Before camera work begins on an animated or live-action film or television series, or video game, the production studio behind the project may hire a concept artist to help define and develop the various characters and settings contained within the project. The concept artist will take notes from the creator, writer, or producer based on their idea of certain parts of the project and will sketch or paint an illustration that hopefully will aid the production design team in their efforts to bring the original idea to life. The concept art may be expressionistic, abstract, or well-defined and may be sketched in pencil, painted in gouache, or designed on a computer.
Walt Disney consistently used many concept artists, often on the same project, to develop colors, patterns, and designs for his animated films. Perhaps Disney's most famous concept artist was Mary Blair, who created colorful, highly imaginative paintings for such films as Cinderella (1950), Alice in Wonderland (1951), and Peter Pan (1953). Eyvind Earle, Walt Peregoy, Marc Davis, and scores of other notable (and often uncredited) artists have worked on Disney's historic animated films.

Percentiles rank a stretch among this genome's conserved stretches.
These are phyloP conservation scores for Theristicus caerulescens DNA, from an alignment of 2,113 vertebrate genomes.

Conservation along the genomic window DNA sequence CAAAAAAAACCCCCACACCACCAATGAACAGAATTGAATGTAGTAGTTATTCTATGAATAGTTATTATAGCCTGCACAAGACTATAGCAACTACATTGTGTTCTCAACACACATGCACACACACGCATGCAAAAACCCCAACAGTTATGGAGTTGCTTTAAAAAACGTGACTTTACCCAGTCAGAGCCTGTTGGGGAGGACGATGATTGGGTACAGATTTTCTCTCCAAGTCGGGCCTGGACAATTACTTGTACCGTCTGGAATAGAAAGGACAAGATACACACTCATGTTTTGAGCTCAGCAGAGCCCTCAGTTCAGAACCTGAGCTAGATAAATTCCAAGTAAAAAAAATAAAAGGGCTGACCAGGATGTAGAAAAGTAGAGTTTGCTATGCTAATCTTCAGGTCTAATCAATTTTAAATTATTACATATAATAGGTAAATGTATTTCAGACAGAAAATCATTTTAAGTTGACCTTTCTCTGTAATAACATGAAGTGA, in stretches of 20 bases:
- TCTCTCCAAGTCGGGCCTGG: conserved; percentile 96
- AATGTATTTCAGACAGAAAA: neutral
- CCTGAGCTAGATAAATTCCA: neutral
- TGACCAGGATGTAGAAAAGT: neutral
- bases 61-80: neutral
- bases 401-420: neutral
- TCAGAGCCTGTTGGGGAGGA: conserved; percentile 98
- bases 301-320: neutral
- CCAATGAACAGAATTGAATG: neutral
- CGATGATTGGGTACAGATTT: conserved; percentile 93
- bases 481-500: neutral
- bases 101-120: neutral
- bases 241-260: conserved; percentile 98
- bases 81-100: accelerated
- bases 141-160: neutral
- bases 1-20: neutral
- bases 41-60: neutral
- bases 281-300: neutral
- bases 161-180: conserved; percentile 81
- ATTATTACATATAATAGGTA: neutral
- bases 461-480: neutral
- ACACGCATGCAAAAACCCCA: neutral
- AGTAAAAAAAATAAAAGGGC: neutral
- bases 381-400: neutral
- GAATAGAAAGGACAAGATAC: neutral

Maurice Noble was a frequent concept artist for many of Warner Bros. greatest animated shorts, including Duck Dodgers in the 24 ½th Century (1953), What's Opera, Doc? (1957), and later with animator Chuck Jones on projects such as How the Grinch Stole Christmas! (1966).
Artists like Ed Benedict, Dick Bickenbach, Jerry Eisenberg, Alex Toth, Bob Singer, Willie Ito, Doug Wildey, and Jack Kirby played an important role at Hanna-Barbera in developing cartoons such as The Huckleberry Hound Show (1958-1962), The Flintstones (1960-1966), The Jetsons (1962-1963), Jonny Quest (1964-1965), Space Ghost and Dino Boy (1966), and Scooby-Doo, Where Are You? (1969-1970).
Director George Lucas hired concept artist Ralph McQuarrie to create fantastic paintings of robots, space ships, and alien planets which were essential in Lucas' development of the motion picture, Star Wars (1977).
As long as producers and director continue to produce films and cartoons, you can be assured there are concept artists developing the look and feel of the projects behind the scenes.